The findings indicate that one individual, infected initially when the B.1.234 strain was circulating for a prolonged period, excreted the ES of SARS-CoV-2 in the year 2022 and that S variation in the strain was diversifying selection-driven. Of interest, additionally, a congregate of fixed strains was observed in the site encoding for the SARS-CoV-2 membrane (M) protein ectodomain.

The site was exposed beyond the virion of SARS-CoV-2 and has been established as a target for antibody binding. The cluster comprised a 15-nt GCAACAACTCAGAGT insertion that encoded the SNNSEF amino acids) similar to the viral sequence detected between the 11893 and 11907 positions in the open reading frame 1a/b (ORF1a/b) gene. The ES showed M:G6C, M:L17V, and M:A2E mutations.

Conclusions

Overall, the study findings showed that prolonged shedding from the human gastrointestinal tract (GIT) is the most likely source for evolutionarily advanced SARS-CoV-2 variant sequences detected in wastewater. Therefore, more frequent international wastewater surveillance efforts of sewage lines could probably identify numerous ES.

Considering the massive numbers of Omicron VOC infections, the authors have speculated that several Omicron VOC-derived ES would probably be detected in wastewater shortly. Considering the enormous spread of the Omicron VOC, the counts of prolonged SARS-CoV-2 infections giving rise to multiple ES would also increase, thereby increasing the frequency of detection of several ES. The study findings highlighted that prolonged SARS-CoV-2 infections could give rise to divergent SARS-CoV-2 strains and underscored the need for identifying such COVID-19 cases.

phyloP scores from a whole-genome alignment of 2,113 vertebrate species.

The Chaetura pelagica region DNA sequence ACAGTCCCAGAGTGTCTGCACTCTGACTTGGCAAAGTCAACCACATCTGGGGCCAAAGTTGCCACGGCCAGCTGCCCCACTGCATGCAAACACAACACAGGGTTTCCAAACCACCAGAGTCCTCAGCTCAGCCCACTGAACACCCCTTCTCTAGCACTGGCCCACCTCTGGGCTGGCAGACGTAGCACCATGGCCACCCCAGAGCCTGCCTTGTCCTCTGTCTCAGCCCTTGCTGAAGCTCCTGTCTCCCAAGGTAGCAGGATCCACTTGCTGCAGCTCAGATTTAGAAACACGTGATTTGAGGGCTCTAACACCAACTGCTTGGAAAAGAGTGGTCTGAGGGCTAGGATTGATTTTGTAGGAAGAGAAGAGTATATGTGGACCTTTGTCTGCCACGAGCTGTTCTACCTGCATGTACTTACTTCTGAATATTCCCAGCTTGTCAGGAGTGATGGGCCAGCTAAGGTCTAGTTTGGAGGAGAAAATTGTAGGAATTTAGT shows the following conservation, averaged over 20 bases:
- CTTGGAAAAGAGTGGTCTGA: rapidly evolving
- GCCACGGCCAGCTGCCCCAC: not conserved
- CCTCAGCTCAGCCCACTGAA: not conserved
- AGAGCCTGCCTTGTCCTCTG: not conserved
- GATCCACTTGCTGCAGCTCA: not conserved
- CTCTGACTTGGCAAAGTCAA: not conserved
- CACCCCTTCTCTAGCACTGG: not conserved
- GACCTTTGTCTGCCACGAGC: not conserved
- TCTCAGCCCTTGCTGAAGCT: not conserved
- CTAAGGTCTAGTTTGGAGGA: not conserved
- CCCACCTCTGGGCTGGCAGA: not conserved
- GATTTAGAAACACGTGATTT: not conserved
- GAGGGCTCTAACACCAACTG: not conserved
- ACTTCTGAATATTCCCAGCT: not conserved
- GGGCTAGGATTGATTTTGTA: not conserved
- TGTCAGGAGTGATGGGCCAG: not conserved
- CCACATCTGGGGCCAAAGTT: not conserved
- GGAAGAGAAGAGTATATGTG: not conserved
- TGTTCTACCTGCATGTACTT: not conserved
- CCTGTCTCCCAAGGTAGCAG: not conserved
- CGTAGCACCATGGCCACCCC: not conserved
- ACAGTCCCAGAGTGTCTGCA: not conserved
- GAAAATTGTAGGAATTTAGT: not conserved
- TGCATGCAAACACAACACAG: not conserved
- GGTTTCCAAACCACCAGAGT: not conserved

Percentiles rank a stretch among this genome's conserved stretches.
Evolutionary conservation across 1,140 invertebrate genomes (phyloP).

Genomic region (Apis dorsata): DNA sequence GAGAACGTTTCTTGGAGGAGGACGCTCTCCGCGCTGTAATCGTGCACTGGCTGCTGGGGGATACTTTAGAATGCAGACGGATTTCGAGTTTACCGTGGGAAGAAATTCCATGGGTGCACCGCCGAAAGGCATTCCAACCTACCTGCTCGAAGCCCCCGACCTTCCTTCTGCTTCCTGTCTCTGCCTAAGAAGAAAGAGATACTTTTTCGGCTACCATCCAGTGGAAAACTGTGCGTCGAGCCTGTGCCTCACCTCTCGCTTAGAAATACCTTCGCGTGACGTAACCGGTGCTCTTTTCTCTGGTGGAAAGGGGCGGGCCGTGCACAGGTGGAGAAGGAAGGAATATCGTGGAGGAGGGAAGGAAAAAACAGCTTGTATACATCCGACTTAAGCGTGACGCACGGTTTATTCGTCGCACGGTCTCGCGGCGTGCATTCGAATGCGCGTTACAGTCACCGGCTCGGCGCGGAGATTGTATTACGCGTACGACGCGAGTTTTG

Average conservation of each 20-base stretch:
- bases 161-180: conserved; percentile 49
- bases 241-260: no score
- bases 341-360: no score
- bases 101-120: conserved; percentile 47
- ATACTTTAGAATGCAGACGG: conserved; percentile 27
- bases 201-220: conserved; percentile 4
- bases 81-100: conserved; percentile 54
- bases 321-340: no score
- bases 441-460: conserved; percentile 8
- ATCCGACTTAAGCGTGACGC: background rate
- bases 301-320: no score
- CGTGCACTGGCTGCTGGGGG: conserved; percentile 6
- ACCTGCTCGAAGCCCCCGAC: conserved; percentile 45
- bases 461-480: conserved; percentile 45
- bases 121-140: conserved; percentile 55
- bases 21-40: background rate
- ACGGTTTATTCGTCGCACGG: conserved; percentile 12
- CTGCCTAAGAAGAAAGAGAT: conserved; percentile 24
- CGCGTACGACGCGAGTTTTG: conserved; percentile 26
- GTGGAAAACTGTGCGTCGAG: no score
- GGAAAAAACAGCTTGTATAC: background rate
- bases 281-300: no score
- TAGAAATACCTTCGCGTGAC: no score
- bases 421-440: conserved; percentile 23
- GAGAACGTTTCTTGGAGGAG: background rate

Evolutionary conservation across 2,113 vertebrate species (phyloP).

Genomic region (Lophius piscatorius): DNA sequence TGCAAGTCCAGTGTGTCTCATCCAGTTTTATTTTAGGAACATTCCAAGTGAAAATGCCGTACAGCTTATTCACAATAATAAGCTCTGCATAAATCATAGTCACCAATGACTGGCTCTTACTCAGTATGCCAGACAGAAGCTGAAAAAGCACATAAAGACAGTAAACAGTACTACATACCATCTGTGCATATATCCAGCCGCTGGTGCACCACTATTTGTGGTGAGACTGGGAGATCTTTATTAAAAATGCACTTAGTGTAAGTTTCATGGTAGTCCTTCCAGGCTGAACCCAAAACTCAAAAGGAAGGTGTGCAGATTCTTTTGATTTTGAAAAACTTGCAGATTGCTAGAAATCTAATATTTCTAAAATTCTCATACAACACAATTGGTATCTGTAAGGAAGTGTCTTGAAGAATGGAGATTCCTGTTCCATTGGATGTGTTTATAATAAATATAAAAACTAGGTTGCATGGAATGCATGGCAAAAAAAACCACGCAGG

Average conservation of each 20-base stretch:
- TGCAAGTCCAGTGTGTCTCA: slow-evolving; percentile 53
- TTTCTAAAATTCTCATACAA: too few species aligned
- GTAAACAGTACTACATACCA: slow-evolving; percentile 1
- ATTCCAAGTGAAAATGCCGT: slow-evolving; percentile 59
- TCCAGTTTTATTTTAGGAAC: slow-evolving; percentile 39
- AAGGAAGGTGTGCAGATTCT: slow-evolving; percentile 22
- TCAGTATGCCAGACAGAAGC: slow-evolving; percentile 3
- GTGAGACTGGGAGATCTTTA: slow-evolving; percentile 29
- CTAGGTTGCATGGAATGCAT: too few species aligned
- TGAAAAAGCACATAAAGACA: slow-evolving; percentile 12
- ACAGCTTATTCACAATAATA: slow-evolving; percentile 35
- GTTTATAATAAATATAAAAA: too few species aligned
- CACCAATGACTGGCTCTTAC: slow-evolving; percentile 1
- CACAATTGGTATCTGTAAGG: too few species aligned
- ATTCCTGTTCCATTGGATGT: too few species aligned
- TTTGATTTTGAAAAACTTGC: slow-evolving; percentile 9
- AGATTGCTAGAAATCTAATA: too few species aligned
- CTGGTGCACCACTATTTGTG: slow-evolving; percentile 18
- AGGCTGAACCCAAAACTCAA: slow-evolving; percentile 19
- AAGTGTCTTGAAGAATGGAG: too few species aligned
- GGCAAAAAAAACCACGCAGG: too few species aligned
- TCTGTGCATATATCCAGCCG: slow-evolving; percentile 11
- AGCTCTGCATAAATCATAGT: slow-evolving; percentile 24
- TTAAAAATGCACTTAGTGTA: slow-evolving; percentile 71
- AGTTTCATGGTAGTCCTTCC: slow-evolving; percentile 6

*Important notice

medRxiv publishes preliminary scientific reports that are not peer-reviewed and, therefore, should not be regarded as conclusive, guide clinical practice/health-related behavior, or treated as established information.

Journal reference:
Pooja Toshniwal Paharia

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Pooja Toshniwal Paharia

Dr. based clinical-radiological diagnosis and management of oral lesions and conditions and associated maxillofacial disorders.